But at some point, students will be required to sign off on the loan package they’d like, and if there are loans involved, there may be formal promissory notes to sign that specify how much the student will borrow and when the payments will begin. These are legal documents, enforceable in court, so it’s vital that students understand all of these terms before they sign. In addition, some students go through financial changes in the weeks that follow the loan application process. They might be given local scholarships, for example, or they might come into money through an inheritance. Any major change like this should be reported to the school administrator before the package is distributed, so the process can be fair and equitable for everyone involved.
It can be a little intimidating for students to look through the numbers, parse the terms and come up with the right mix of finances that could help them to pay for school. Thankfully, colleges and universities have helpful financial aid officers who are qualified to explain what’s on the letter and what the student’s responsibilities are, in terms of repayment. These professionals are often happy to make appointments for students who have questions, and they’re quite capable of explaining terms in language any student can understand.
If you’ve walked through the numbers on your offer letter and you’re still not sure how you’ll be able to pay for college with the packages you’ve been provided, we’d like to help. Our search tools can allow you to find scholarships that could help you to cover the cost of school, and our loan partners can supply you with the funds you’ll need to cover your tuition costs. All of our tools are free, too, so you can do some experimenting and tinkering as you determine where you’ll go to school and how you’ll pay for the fees involved. Just click to get started.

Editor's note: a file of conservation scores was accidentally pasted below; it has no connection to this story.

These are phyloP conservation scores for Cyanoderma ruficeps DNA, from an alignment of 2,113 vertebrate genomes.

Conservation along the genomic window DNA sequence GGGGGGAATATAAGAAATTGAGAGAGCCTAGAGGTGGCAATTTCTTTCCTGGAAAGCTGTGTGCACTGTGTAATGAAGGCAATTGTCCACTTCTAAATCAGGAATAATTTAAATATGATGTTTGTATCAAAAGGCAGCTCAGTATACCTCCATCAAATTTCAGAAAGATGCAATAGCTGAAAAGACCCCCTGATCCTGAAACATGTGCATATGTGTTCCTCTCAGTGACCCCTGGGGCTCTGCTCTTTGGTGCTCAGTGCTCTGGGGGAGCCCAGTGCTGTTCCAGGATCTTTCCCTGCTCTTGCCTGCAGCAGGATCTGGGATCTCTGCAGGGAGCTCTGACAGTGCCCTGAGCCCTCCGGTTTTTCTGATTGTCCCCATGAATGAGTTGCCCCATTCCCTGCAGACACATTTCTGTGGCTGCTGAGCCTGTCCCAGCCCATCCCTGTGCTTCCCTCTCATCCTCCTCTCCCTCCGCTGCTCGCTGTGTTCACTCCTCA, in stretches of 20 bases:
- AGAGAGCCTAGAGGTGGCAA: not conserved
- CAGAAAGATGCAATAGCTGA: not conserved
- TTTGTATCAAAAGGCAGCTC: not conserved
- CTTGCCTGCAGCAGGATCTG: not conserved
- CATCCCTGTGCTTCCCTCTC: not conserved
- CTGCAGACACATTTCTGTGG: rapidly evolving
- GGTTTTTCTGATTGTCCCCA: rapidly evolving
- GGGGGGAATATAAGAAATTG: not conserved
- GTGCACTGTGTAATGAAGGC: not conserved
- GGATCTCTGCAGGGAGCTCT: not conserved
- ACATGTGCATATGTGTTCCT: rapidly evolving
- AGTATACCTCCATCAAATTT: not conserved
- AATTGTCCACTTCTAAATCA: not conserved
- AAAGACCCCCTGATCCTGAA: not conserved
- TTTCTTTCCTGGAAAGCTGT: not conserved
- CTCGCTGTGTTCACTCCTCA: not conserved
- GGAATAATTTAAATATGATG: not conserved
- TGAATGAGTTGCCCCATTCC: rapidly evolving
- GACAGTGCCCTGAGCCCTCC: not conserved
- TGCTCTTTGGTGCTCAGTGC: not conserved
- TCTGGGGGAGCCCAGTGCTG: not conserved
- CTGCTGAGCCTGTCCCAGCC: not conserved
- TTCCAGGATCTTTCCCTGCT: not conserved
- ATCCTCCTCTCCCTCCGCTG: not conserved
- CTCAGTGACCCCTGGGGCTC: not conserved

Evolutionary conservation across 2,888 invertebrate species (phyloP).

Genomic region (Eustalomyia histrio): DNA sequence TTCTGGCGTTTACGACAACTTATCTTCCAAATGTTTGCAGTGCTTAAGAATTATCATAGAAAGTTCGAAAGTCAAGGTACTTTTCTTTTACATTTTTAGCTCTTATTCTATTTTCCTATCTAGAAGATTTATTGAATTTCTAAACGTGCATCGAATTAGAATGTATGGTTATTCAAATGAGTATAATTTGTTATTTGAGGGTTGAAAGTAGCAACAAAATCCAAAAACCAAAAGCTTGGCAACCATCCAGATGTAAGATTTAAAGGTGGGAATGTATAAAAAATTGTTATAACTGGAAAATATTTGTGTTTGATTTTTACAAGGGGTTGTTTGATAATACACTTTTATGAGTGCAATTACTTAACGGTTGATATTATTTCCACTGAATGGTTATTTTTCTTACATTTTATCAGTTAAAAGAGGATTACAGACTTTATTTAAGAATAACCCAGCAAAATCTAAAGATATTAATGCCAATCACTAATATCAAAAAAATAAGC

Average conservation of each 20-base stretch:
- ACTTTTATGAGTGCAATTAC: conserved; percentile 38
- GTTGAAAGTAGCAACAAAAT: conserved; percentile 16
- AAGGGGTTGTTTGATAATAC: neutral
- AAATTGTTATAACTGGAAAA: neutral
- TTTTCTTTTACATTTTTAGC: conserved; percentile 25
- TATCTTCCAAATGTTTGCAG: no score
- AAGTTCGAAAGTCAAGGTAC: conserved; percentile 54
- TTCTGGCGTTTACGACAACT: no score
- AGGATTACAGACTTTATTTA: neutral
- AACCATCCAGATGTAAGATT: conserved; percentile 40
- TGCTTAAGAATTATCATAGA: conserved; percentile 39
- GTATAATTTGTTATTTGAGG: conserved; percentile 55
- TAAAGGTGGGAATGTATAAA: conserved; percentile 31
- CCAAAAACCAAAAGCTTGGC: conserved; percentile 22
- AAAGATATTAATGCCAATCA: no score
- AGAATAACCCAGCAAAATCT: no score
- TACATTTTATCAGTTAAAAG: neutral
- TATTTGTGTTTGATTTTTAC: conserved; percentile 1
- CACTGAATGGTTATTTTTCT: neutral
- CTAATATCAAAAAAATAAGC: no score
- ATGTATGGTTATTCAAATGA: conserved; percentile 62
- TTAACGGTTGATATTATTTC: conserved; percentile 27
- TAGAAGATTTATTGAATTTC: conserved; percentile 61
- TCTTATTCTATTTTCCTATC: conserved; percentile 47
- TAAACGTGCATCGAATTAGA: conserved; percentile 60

If you need a substantial amount of aid, the wait list is not where you want to be. By the time you are accepted, the college may claim that this year’s financial aid money is already committed to others. So you may find that you are admitted eventually, but the pool of financial aid has dried up. If you require only a small amount of aid, there is probably enough public money to cover your need. You may be able to get the college to commit to meeting your future need for aid, even though this year they have a shortfall; ask the college to provide a preview of what you can expect a year from now. You’ll have to take their answer on faith
As a family of immigrants, what if I do not have the proper documentation for eligibility for federal financial aid?
This is a tough question. Many immigrants are caught in a twilight zone as they grow old waiting for action by the INS. Meanwhile, here are some strategies you can take as you apply for financial aid:
- If you can provide documentation of an application for a green card, many colleges will grant federal and state aid.
- Some colleges who really want a student will use their campus resources to fund the student while awaiting the papers to make the student eligible for public assistance.
- Sometimes an eligible relative can assume custody of the student. However, the student’s need may be calculated on the custodian’s income and assets.
- Occasionally, a letter from a member of Congress in support of the student’s case can help.
Do I have to accept student loans and work-study in my financial aid award?
You don’t have to, but we recommend it. Loans and work-study are considered to be self-help aid. Students unwilling to help themselves may discover that colleges are less willing to help too – it is a character issue. Help yourself, and you might receive more help from the school in return.
Don Betterton, financial aid expert, gives college students advice about evaluating their financial aid award. He outlines the approaches you should take when dealing with merit-based aid versus need-based aid, and emphasizes the student’s responsibilities in the financial aid process.